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As a freelancer, there will inevitably come a time when you’ll have to decline a project. Every professional working in the graphic design, website design, marketing, development, and writing industries needs to know how to turn down a client politely and respectfully when they can’t take on a project for any number of reasons.
If you’ve shifted from working from 9-to-5 to freelancing recently, you might be under the impression that you won’t ever need to deal with tedious or unwanted projects again. This is true to an extent; freelancers can pick and choose their clients, which days they work on, and which professional goals they aim to meet.
With that said, regardless of whether you’re working for a boss or independent clients, you will occasionally come across a project that you simply won’t want to take on board.
You might encounter a client who expects you to drop everything to help them meet a last-minute weekend deadline. Perhaps you’ll meet an acquaintance who wants you to edit their draft novel for far less than your set rate.
- It’s important to be selective about the projects you take on as a freelancer, recognizing when a project is not a good fit for your skills, values, or interests.
- When turning down a project, be honest, professional, and respectful. Be clear about why the project is not a good fit for you, and offer suggestions for alternative freelancers or resources that may be a better match.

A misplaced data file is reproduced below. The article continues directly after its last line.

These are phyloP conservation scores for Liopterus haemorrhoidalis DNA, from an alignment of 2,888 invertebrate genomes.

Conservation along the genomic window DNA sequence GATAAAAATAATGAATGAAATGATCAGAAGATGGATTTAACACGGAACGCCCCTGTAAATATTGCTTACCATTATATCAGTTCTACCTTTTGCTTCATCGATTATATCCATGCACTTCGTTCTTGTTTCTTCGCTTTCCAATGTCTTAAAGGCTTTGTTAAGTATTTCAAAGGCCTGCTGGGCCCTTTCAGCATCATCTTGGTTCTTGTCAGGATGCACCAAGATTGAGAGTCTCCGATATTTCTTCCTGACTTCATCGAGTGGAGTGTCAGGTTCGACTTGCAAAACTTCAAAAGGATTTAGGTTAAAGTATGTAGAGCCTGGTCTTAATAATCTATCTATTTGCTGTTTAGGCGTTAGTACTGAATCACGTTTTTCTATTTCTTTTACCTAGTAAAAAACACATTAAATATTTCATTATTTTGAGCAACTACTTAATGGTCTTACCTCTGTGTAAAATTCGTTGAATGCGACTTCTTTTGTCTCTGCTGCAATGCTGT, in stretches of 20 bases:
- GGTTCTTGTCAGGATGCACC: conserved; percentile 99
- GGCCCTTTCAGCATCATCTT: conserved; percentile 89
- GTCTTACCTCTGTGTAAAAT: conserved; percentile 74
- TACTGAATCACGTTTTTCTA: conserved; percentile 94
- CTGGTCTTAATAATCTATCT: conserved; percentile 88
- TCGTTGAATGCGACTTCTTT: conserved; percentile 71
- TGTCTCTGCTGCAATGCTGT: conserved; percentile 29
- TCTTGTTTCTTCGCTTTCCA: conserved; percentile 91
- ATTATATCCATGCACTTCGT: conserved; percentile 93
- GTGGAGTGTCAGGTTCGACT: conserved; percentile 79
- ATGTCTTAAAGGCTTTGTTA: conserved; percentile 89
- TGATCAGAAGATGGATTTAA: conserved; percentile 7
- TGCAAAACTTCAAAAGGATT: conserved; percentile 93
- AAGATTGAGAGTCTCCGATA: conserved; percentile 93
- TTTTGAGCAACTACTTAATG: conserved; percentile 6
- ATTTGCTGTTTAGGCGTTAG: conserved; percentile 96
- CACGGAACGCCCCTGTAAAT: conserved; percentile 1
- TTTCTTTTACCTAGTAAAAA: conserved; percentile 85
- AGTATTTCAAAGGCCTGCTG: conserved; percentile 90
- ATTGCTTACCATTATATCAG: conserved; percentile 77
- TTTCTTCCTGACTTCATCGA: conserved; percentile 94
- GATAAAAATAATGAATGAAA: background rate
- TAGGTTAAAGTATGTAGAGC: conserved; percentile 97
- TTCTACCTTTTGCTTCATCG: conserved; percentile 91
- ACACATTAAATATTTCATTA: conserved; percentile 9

- Communicate your decision as soon as possible. This will minimize any potential damage to the client’s timeline or budget.
- Maintain a positive relationships with potential clients, even when turning down a project. This may lead to future work or other opportunities.
- Trust your instincts and recognize that turning down a project that’s not a good fit is ultimately best for both you and the client.
Whatever the case may be, there will be times when you’ll need to know how to say no—politely but firmly.
Communicating clearly will ensure that these kinds of unwanted projects don’t keep appearing in your inbox, draining your energy and weakening your business boundaries. Besides, being respectful and amicable will ensure that you maintain an excellent reputation among clients and potential clients alike.
Read on as we show you how to decline a client project with tact and diplomacy. We also describe some scenarios in which you should reserve your expertise for more appropriate projects.